So then, how do you keep it simple when modeling an entire economy? In his gentlemanly manner, Lucas suggests that getting down to something simple and practical is easier said than done. "The whole point of macroeconomics is to simplify on a couple of things and not get lost in the details," he says as he describes the foundation of his and other economists’ work. "So we often talk about people as though everybody is acting exactly the same way for exactly the same reasons. There’s no such thing, obviously. But there’s no point in setting out complicated theories when you can’t work out their consequences. So complication is the enemy."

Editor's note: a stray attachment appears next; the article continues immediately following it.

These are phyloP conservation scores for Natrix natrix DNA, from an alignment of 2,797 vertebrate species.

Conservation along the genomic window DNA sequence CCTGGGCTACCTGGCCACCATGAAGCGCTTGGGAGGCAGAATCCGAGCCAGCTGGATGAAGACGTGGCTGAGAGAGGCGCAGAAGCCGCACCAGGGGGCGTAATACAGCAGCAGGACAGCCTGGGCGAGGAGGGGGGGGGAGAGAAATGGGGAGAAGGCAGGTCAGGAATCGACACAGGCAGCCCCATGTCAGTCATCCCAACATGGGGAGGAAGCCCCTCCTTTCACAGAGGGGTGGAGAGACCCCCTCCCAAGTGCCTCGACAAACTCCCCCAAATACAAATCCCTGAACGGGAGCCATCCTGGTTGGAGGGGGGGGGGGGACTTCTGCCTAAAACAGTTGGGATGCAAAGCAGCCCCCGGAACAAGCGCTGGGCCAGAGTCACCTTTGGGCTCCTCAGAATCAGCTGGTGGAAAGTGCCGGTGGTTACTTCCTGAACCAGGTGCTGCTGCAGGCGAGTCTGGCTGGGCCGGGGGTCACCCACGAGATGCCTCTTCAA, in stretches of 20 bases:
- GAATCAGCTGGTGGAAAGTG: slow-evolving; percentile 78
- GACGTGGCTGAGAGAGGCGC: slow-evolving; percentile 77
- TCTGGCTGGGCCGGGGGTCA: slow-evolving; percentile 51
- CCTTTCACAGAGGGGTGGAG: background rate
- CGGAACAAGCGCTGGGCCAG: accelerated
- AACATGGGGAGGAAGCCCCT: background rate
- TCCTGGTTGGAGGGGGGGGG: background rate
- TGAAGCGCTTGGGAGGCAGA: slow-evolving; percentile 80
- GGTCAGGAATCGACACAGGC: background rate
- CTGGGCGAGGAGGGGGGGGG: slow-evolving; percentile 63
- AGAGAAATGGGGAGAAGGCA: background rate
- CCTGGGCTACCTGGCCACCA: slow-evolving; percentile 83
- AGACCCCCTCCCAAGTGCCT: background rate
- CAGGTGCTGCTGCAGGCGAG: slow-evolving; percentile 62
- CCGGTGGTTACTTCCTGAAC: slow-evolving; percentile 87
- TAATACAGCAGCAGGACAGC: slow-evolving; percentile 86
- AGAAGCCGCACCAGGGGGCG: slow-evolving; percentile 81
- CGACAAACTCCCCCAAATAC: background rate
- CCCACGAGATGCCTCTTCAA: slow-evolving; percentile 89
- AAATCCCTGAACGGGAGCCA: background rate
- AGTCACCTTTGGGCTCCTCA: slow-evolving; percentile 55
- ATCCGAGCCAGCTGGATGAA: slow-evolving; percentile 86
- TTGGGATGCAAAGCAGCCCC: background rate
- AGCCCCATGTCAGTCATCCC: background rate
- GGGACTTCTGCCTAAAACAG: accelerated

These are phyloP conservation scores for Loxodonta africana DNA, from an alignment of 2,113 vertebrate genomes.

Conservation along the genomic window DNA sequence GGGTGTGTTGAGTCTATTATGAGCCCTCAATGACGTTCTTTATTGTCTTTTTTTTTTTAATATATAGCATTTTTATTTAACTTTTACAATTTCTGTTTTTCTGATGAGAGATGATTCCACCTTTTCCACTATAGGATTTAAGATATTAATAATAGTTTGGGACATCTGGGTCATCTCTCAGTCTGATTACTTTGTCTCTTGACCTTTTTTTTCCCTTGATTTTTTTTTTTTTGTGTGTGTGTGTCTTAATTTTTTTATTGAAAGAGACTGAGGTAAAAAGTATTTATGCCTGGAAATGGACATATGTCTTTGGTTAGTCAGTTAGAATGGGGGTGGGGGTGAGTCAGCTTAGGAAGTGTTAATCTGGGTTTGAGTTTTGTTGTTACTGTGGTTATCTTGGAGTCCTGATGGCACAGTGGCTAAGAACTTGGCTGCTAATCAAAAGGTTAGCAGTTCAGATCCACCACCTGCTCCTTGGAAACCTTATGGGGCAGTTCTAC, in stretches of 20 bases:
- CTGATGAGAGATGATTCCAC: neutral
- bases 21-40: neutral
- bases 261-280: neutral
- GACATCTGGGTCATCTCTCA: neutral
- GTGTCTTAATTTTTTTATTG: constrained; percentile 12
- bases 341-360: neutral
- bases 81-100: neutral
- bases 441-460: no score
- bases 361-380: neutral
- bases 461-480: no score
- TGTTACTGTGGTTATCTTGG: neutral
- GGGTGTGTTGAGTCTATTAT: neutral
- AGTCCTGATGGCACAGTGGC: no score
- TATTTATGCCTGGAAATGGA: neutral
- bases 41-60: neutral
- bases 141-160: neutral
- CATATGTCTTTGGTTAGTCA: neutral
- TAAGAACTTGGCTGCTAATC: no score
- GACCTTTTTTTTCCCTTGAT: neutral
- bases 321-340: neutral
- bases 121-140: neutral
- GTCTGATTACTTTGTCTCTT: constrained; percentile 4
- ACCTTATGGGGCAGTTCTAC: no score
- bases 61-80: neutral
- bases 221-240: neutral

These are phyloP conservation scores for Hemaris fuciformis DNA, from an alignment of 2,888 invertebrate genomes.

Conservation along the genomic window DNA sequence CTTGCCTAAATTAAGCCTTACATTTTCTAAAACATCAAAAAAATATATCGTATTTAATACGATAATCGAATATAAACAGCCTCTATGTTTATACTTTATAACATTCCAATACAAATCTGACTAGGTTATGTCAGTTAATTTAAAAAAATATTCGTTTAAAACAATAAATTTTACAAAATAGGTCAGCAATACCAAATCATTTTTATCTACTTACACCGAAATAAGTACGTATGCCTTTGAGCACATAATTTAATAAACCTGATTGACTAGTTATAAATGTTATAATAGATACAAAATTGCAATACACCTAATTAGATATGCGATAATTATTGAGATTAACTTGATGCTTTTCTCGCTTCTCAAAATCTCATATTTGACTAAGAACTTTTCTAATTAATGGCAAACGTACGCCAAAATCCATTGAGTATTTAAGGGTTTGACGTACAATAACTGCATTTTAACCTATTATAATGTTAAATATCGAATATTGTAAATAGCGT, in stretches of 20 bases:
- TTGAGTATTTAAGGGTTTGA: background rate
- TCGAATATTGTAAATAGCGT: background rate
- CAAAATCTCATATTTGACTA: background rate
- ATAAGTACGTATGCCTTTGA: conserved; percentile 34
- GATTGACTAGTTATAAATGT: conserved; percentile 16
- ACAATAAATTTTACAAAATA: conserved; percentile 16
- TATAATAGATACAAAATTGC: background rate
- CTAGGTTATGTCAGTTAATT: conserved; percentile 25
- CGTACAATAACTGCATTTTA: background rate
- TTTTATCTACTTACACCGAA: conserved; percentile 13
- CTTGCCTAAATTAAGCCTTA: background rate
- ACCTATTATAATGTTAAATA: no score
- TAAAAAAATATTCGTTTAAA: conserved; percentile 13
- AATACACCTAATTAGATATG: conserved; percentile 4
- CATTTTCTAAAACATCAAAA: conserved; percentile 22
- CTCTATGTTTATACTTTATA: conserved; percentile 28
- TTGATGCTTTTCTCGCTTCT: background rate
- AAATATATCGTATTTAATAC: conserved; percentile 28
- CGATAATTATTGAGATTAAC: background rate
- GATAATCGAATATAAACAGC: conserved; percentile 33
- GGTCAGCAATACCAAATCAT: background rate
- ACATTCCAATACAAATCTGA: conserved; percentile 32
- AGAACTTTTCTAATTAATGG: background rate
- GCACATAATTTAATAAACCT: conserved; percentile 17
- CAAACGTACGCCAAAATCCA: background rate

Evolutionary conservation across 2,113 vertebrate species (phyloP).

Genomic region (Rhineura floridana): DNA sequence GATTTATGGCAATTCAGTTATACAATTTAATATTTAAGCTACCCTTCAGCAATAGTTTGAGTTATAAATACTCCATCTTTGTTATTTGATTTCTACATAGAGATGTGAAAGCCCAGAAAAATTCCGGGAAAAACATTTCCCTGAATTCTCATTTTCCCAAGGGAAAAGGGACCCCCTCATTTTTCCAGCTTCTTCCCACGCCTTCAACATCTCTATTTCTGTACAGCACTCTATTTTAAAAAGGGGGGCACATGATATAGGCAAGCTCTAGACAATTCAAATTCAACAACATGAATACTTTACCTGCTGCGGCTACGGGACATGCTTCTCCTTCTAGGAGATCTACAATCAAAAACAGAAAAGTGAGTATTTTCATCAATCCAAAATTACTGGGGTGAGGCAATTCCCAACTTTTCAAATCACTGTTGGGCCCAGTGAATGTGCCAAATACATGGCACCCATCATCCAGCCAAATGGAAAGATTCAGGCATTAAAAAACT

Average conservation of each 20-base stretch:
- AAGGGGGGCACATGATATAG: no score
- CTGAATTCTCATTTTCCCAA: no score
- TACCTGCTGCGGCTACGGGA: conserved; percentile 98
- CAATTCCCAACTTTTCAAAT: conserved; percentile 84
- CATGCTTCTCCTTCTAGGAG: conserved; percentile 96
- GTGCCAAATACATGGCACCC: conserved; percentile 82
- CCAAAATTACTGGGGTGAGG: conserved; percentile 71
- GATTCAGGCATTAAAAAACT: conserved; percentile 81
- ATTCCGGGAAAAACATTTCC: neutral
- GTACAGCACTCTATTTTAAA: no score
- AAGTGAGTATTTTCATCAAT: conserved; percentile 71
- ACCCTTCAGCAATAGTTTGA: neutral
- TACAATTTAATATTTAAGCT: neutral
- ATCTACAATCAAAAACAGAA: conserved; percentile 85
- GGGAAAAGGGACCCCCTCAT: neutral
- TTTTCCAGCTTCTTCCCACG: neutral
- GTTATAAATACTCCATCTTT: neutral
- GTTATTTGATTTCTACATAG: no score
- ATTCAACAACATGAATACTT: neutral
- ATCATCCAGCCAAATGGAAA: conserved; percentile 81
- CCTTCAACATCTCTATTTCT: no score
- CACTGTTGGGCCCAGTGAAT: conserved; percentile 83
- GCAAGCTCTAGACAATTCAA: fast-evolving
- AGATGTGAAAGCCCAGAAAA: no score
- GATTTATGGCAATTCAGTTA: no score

"I haven’t hit Newton’s level, I know," the economist modestly consents. "But when Newton looked at the Earth going around the sun, he neglected all the other planets because he couldn’t handle all ten planets. He figured he’d get pretty close, which of course he did. That’s how you do it: you start with something simple and develop it as far as you can."
Obviously, we’re dealing with a true master of abstraction and simplification. Lucas’ colleague Andrew Caplin at NYU, where he often visits as a guest, elegantly confirms this: "Bob’s models reveal that he has a very unusual mastery of how to tell a story as simply as possible to contain the essence of the situation. He’s doing the simplest thing you could possibly do that wasn’t ridiculous."